MPOWCF and Borneo Elephant Sanctuary (BES)

Sabah’s first and only  Bornean Elephant Sanctuary (BES) was officially mooted on 19th September 2013. It was specifically designed to provide refuge for rescued elephants that have been injured or orphaned. The rescued elephant will be cared for and rehabilitated before being released back to the wild. The Sanctuary is located at Lot 8 of the Kinabatangan Wildlife Sanctuary covers 1,214 hectares with a proposed built-up area of 25 hectares. Construction of the full facilities is still in progress. Malaysian Palm Oil Council (MPOC) is the major and prime funder for the BES while sharing Sabah Wildlife Department’s vision for wildlife conservation. MPOC has pledged RM 5 million for the development of BES from its Malaysian Palm Oil Wildlife Conservation Fund (MPOWCF). Borneo Conservation Trust, BCT Japan and its 12 corporate partners, including Asahiyama Zoo and Saraya Corporation, have also provided RM1.6 million in funds to date.

Activities and programs during World Elephant Day concentrates in creating awareness among the general public and business corporations and calls for more funding and contribution for the protection and conservation of Elephants. On this day Malaysian Palm Oil Council shares its stories and efforts of wildlife conservation especially elephants which is made possible primarily through its Malaysian Palm Oil Wildlife Conservation Fund (MPOWCF). Other companies from industry are involved extensively in wildlife conservation with elephants as one of their iconic species. These plantation companies include Sime Darby Plantations Sdn Bhd, Kulim (Malaysia) Sdn Bhd and Sabah Softwoods Berhad. Join [connect to Link] to view the activities and the many efforts throughout the globe on elephant conservation and protection. It is a day to express our concern, share our knowledge on elephants, share our efforts and support for solutions for the better care of captive and wild elephants alike. Such events reminds us on the effort and role of every individual, organization or corporations which pushes the species away from the brink of extinction and gives hope for a better future for the Elephants and mankind.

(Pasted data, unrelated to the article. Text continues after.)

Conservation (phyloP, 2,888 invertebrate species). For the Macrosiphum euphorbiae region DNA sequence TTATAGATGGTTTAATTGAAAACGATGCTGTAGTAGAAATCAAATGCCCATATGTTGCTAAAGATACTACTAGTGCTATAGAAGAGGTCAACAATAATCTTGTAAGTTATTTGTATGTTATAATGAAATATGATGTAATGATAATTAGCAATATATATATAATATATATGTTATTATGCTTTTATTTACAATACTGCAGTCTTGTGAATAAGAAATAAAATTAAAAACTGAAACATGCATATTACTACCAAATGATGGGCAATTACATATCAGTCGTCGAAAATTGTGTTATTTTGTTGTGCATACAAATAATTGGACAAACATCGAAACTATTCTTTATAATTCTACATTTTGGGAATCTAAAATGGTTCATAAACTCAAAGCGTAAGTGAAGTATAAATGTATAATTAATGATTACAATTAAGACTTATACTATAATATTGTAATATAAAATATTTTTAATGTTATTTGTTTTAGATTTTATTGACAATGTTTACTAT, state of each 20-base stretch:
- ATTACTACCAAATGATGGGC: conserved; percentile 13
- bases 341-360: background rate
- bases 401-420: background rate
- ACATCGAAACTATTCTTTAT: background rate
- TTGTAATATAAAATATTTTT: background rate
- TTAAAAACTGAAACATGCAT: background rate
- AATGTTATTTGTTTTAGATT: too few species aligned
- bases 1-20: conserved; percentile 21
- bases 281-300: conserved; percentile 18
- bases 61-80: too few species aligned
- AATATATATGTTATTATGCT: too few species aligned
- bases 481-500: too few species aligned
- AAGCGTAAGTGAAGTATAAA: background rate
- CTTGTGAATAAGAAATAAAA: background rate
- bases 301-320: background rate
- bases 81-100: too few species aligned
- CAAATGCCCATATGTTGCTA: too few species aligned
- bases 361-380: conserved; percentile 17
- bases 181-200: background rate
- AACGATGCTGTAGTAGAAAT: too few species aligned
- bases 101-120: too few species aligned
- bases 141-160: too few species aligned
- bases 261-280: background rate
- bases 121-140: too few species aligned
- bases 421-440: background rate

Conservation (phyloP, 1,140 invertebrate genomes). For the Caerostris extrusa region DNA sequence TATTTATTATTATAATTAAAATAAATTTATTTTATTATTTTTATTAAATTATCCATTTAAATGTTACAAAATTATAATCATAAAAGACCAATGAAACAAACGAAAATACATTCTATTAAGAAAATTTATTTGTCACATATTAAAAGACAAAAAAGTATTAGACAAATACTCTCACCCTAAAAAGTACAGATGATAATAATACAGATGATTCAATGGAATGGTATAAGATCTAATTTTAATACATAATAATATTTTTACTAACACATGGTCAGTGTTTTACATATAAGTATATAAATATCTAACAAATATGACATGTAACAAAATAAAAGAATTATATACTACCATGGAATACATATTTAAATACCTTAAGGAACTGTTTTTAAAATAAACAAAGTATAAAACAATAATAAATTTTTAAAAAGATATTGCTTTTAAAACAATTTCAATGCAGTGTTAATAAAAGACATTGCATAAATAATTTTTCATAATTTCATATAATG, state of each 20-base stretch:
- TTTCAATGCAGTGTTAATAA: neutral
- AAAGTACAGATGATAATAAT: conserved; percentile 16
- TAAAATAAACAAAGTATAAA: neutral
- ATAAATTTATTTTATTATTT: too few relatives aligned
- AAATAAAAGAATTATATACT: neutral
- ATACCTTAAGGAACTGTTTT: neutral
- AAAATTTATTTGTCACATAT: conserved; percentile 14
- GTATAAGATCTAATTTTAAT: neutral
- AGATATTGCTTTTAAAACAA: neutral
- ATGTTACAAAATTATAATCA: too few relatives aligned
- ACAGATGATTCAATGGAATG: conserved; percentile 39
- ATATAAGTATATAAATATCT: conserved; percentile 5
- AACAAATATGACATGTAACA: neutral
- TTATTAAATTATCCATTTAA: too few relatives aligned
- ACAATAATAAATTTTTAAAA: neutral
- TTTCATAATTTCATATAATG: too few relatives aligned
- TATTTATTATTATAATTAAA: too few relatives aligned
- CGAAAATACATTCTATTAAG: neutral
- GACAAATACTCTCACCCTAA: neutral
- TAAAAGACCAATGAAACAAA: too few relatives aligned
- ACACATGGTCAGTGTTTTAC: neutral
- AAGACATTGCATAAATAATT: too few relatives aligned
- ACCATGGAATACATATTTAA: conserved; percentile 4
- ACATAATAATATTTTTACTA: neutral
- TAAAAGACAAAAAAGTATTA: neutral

* Malaysian Palm Oil Wildlife Conservation Fund (MPOWCF) was established in 2006 with initial fund of RM 20 Million contributed by the by the palm oil industry and Malaysian government. The fund is managed by Malaysian Palm Oil Council (MPOC). MPOC has the overall responsibility to manage the various conservation projects funded through MPOWCF. 

1. Ahimsa Campos-Arceiz & Steve Blake (2011) Megagardeners of The Forest – The Role of Elephants in Seed Dispersal. Acta Oecologica. 37 (2011) 542-553. Journal homepage: Accessed via;
2. Ambu L. & Goossens B. (2010). Sabah Wildlife Department & 10 Years Research: Towards Better Conservation of Sabah Wildlife. Online Journal of Oil Palm & Environment 2012, 3: 38-51.
3. Eleaid Official Website, Elephants in Malaysia,
4. Malaysian Palm Oil Council, A Refuge for Displaced and Injured Elephants,
5. Malaysian Palm Oil Council
, MPOC-PERHILITAN Biodiversity Forum 2016 – Human-Wildlife Conflict Mitigation and Action in the Agricultural Sector.,_22-24_May_2016.aspx
6. Malaysian Palm Oil Council, Malaysian Palm Oil Wildlife Conservation Fund,
7. R. Sukumar (2006) A brief review of the status, distribution and biology of wild Asian elephants, Elephas maximus. Centre for Ecological Sciences. Indian Institute of Science. The Zoological Society of London International. 200 Yb (2006) 40: 1-8.
8. Salman Saaban, Nasharuddin Bin Othman, Mohd Nawayai Bin Yasak, Burhanuddin Mohd Nor, Ahmad Zafir and Ahimsa Campos-Arceiz (2011) Current Status of Asian Elephants in Peninsular Malaysia. Department of Wildlife and National Parks, Kuala Lumpur, Malaysia. Gajah 35 67-75.
9. World Wildlife Day Official website,
10. WWF Global official website, Asian elephants – threats,